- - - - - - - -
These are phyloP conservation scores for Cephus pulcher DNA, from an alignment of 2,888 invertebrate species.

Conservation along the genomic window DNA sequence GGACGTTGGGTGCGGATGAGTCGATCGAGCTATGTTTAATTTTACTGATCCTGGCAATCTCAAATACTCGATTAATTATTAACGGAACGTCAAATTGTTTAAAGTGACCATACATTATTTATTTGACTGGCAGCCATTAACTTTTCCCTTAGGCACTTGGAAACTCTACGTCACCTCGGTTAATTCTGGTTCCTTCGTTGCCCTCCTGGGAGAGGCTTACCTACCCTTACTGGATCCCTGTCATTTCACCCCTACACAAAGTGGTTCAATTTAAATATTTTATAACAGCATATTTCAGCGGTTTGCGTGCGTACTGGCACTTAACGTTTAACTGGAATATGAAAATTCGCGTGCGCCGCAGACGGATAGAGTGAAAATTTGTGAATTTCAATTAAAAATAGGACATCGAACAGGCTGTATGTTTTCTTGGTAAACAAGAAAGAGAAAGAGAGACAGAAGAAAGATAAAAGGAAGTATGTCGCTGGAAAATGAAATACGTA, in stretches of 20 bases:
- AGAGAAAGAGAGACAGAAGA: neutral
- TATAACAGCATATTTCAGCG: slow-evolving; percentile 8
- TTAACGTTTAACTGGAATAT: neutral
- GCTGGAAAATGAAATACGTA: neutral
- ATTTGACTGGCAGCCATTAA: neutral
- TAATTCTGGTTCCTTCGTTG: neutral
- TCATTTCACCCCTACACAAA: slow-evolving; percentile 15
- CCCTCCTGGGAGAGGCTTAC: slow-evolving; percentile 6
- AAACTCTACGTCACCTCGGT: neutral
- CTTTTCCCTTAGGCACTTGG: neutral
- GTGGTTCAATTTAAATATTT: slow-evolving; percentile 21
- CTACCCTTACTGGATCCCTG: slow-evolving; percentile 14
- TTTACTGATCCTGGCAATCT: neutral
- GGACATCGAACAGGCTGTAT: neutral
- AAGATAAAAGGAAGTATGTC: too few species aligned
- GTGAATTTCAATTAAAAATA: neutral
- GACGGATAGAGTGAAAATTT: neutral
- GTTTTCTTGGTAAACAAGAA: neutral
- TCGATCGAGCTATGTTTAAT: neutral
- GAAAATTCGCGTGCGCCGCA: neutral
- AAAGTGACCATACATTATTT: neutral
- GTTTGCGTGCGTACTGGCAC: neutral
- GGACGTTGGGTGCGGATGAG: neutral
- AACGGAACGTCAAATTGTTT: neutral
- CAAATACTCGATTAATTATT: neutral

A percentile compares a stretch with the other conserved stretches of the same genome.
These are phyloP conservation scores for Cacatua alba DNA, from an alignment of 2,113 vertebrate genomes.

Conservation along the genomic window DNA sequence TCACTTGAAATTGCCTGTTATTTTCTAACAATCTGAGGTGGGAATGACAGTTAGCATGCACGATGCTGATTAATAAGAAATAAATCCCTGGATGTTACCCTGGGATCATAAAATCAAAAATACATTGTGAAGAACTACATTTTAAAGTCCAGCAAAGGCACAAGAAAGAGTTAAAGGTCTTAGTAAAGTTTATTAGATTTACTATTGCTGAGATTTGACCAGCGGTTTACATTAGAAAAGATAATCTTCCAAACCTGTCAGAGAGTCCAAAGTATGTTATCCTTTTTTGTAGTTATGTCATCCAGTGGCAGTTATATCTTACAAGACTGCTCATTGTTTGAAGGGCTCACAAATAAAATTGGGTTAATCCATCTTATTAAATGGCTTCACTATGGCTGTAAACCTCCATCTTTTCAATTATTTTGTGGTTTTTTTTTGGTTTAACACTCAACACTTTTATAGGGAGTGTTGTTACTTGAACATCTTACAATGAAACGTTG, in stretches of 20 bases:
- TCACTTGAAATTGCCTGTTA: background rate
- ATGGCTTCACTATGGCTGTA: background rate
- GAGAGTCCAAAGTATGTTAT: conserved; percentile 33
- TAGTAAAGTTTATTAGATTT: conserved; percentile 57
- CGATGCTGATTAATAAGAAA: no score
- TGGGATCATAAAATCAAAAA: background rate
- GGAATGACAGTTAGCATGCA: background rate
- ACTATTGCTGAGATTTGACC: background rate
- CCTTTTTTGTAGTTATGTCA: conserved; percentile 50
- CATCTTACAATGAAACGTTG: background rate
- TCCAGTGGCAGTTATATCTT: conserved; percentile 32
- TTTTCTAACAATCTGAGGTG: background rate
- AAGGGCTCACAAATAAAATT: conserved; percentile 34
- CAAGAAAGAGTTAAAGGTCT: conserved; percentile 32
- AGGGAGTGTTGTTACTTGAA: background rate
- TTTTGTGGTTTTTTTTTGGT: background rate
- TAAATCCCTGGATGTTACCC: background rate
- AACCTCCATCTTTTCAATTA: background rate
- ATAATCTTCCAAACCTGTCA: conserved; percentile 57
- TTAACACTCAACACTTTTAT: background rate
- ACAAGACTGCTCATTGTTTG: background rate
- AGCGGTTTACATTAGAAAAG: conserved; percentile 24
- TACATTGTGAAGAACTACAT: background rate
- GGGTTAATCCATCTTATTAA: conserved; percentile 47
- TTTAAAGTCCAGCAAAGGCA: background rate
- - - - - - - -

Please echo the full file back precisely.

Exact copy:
These are phyloP conservation scores for Cephus pulcher DNA, from an alignment of 2,888 invertebrate species.

Conservation along the genomic window DNA sequence GGACGTTGGGTGCGGATGAGTCGATCGAGCTATGTTTAATTTTACTGATCCTGGCAATCTCAAATACTCGATTAATTATTAACGGAACGTCAAATTGTTTAAAGTGACCATACATTATTTATTTGACTGGCAGCCATTAACTTTTCCCTTAGGCACTTGGAAACTCTACGTCACCTCGGTTAATTCTGGTTCCTTCGTTGCCCTCCTGGGAGAGGCTTACCTACCCTTACTGGATCCCTGTCATTTCACCCCTACACAAAGTGGTTCAATTTAAATATTTTATAACAGCATATTTCAGCGGTTTGCGTGCGTACTGGCACTTAACGTTTAACTGGAATATGAAAATTCGCGTGCGCCGCAGACGGATAGAGTGAAAATTTGTGAATTTCAATTAAAAATAGGACATCGAACAGGCTGTATGTTTTCTTGGTAAACAAGAAAGAGAAAGAGAGACAGAAGAAAGATAAAAGGAAGTATGTCGCTGGAAAATGAAATACGTA, in stretches of 20 bases:
- AGAGAAAGAGAGACAGAAGA: neutral
- TATAACAGCATATTTCAGCG: slow-evolving; percentile 8
- TTAACGTTTAACTGGAATAT: neutral
- GCTGGAAAATGAAATACGTA: neutral
- ATTTGACTGGCAGCCATTAA: neutral
- TAATTCTGGTTCCTTCGTTG: neutral
- TCATTTCACCCCTACACAAA: slow-evolving; percentile 15
- CCCTCCTGGGAGAGGCTTAC: slow-evolving; percentile 6
- AAACTCTACGTCACCTCGGT: neutral
- CTTTTCCCTTAGGCACTTGG: neutral
- GTGGTTCAATTTAAATATTT: slow-evolving; percentile 21
- CTACCCTTACTGGATCCCTG: slow-evolving; percentile 14
- TTTACTGATCCTGGCAATCT: neutral
- GGACATCGAACAGGCTGTAT: neutral
- AAGATAAAAGGAAGTATGTC: too few species aligned
- GTGAATTTCAATTAAAAATA: neutral
- GACGGATAGAGTGAAAATTT: neutral
- GTTTTCTTGGTAAACAAGAA: neutral
- TCGATCGAGCTATGTTTAAT: neutral
- GAAAATTCGCGTGCGCCGCA: neutral
- AAAGTGACCATACATTATTT: neutral
- GTTTGCGTGCGTACTGGCAC: neutral
- GGACGTTGGGTGCGGATGAG: neutral
- AACGGAACGTCAAATTGTTT: neutral
- CAAATACTCGATTAATTATT: neutral

A percentile compares a stretch with the other conserved stretches of the same genome.
These are phyloP conservation scores for Cacatua alba DNA, from an alignment of 2,113 vertebrate genomes.

Conservation along the genomic window DNA sequence TCACTTGAAATTGCCTGTTATTTTCTAACAATCTGAGGTGGGAATGACAGTTAGCATGCACGATGCTGATTAATAAGAAATAAATCCCTGGATGTTACCCTGGGATCATAAAATCAAAAATACATTGTGAAGAACTACATTTTAAAGTCCAGCAAAGGCACAAGAAAGAGTTAAAGGTCTTAGTAAAGTTTATTAGATTTACTATTGCTGAGATTTGACCAGCGGTTTACATTAGAAAAGATAATCTTCCAAACCTGTCAGAGAGTCCAAAGTATGTTATCCTTTTTTGTAGTTATGTCATCCAGTGGCAGTTATATCTTACAAGACTGCTCATTGTTTGAAGGGCTCACAAATAAAATTGGGTTAATCCATCTTATTAAATGGCTTCACTATGGCTGTAAACCTCCATCTTTTCAATTATTTTGTGGTTTTTTTTTGGTTTAACACTCAACACTTTTATAGGGAGTGTTGTTACTTGAACATCTTACAATGAAACGTTG, in stretches of 20 bases:
- TCACTTGAAATTGCCTGTTA: background rate
- ATGGCTTCACTATGGCTGTA: background rate
- GAGAGTCCAAAGTATGTTAT: conserved; percentile 33
- TAGTAAAGTTTATTAGATTT: conserved; percentile 57
- CGATGCTGATTAATAAGAAA: no score
- TGGGATCATAAAATCAAAAA: background rate
- GGAATGACAGTTAGCATGCA: background rate
- ACTATTGCTGAGATTTGACC: background rate
- CCTTTTTTGTAGTTATGTCA: conserved; percentile 50
- CATCTTACAATGAAACGTTG: background rate
- TCCAGTGGCAGTTATATCTT: conserved; percentile 32
- TTTTCTAACAATCTGAGGTG: background rate
- AAGGGCTCACAAATAAAATT: conserved; percentile 34
- CAAGAAAGAGTTAAAGGTCT: conserved; percentile 32
- AGGGAGTGTTGTTACTTGAA: background rate
- TTTTGTGGTTTTTTTTTGGT: background rate
- TAAATCCCTGGATGTTACCC: background rate
- AACCTCCATCTTTTCAATTA: background rate
- ATAATCTTCCAAACCTGTCA: conserved; percentile 57
- TTAACACTCAACACTTTTAT: background rate
- ACAAGACTGCTCATTGTTTG: background rate
- AGCGGTTTACATTAGAAAAG: conserved; percentile 24
- TACATTGTGAAGAACTACAT: background rate
- GGGTTAATCCATCTTATTAA: conserved; percentile 47
- TTTAAAGTCCAGCAAAGGCA: background rate